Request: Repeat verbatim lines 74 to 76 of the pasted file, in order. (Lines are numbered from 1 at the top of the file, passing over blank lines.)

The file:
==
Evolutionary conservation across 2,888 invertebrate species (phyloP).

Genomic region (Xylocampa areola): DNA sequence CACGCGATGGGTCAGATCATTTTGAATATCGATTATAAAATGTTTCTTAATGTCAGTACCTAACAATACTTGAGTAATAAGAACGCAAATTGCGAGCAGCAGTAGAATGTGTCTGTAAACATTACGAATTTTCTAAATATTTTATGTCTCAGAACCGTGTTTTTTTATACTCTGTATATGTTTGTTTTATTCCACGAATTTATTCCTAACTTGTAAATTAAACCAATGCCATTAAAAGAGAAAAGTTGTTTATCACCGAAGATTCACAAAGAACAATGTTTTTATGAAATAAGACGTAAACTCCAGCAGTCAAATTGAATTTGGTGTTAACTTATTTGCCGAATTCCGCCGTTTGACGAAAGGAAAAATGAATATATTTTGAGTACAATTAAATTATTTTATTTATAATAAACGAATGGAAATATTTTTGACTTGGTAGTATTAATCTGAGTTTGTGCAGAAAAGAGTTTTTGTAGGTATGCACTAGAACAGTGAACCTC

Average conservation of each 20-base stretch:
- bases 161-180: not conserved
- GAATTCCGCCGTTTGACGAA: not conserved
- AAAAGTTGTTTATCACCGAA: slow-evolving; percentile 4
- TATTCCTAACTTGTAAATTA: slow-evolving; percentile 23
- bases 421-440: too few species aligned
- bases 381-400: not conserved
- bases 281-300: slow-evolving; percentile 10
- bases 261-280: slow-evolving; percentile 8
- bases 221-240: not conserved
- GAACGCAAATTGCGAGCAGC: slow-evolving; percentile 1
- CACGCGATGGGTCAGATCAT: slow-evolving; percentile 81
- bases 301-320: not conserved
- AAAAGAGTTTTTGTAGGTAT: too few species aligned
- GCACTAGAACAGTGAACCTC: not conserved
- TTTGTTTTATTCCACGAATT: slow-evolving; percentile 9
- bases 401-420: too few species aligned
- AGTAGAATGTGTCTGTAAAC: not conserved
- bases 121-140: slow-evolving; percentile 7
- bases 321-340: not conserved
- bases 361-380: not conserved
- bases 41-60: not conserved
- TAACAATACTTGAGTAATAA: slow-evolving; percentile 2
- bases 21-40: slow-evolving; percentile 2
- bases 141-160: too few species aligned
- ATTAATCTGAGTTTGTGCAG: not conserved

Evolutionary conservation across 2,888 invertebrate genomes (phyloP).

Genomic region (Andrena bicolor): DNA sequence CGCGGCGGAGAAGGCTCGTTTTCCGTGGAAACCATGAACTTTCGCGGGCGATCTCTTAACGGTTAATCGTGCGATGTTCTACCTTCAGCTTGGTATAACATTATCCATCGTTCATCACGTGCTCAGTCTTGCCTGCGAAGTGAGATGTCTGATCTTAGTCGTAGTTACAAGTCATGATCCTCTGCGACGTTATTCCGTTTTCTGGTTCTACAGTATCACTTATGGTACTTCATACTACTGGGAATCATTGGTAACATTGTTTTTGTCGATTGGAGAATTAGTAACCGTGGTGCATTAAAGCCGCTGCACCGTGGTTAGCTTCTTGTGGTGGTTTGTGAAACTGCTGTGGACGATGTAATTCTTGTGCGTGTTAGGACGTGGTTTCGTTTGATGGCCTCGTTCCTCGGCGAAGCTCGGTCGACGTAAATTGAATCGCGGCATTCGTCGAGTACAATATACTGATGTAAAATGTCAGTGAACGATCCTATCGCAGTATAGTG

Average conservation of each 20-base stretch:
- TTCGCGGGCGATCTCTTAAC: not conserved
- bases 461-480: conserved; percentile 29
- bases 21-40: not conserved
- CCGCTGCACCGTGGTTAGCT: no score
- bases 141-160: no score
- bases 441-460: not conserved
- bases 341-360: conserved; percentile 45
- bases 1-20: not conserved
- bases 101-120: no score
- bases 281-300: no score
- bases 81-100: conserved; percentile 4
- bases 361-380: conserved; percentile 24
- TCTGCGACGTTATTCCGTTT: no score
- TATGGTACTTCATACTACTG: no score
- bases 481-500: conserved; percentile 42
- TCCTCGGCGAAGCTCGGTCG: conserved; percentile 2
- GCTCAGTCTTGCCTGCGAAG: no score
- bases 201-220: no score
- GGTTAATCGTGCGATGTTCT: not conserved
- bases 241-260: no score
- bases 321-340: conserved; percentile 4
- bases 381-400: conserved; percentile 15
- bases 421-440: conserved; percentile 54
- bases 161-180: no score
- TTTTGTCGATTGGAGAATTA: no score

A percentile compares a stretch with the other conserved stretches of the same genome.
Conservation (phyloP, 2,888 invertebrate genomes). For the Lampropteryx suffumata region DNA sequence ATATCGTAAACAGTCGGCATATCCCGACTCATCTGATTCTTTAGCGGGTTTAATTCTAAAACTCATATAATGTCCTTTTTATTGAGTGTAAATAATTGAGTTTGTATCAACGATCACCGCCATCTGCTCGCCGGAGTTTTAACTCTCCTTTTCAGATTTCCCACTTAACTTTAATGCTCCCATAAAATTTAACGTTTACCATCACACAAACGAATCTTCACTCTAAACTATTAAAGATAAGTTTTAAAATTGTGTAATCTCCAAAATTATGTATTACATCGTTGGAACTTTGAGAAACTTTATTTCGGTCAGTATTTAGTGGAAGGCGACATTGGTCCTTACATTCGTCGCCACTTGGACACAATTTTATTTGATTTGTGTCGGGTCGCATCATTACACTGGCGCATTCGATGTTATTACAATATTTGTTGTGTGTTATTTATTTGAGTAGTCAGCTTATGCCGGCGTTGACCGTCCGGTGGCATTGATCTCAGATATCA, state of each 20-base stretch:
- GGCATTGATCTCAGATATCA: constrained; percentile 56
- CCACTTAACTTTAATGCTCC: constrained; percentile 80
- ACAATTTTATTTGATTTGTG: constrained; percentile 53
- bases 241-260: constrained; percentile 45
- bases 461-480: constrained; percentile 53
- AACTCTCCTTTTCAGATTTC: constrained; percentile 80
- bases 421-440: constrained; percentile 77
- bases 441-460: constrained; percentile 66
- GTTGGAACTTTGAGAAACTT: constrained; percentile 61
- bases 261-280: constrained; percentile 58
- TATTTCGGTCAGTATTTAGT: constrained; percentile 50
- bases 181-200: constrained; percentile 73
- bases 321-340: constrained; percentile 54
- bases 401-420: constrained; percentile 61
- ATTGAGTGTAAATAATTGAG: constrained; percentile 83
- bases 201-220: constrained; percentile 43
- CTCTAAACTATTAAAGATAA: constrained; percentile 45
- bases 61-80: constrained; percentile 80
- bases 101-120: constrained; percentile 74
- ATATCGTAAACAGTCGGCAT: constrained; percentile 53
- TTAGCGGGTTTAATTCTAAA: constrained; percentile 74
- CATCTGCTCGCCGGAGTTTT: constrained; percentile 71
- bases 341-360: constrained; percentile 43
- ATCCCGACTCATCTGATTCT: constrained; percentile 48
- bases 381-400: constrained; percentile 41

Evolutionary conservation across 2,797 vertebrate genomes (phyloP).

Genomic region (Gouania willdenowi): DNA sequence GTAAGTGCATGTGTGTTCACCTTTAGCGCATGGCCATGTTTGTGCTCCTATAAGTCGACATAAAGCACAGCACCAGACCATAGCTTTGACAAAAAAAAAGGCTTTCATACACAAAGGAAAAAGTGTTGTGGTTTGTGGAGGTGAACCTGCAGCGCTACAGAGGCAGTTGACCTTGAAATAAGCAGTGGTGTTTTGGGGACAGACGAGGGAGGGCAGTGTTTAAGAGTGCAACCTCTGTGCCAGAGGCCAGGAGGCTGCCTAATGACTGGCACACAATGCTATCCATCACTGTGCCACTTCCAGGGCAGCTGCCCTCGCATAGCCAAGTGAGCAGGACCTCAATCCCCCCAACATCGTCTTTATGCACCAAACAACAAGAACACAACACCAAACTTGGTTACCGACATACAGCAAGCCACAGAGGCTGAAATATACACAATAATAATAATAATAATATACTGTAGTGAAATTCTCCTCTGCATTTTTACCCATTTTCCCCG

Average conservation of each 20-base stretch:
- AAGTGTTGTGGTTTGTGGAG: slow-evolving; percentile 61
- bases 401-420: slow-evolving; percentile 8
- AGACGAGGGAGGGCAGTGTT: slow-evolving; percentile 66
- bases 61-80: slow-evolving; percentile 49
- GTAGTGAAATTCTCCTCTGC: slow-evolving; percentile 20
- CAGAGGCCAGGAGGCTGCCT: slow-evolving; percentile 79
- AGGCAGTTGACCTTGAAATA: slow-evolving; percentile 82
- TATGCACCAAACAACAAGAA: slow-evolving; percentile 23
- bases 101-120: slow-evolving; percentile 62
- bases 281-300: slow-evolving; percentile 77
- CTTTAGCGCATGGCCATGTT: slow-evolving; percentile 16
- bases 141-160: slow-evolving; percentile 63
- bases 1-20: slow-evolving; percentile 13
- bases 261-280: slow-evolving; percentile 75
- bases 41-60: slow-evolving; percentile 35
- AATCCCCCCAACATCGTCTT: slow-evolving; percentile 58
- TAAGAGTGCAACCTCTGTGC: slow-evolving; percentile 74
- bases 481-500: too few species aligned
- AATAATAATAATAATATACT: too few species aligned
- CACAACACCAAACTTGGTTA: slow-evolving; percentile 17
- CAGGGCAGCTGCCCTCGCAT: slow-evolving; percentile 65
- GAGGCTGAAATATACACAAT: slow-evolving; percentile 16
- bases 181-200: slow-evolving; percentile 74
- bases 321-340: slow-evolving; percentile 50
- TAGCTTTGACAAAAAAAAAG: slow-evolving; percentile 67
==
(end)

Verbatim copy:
- bases 201-220: constrained; percentile 43
- CTCTAAACTATTAAAGATAA: constrained; percentile 45
- bases 61-80: constrained; percentile 80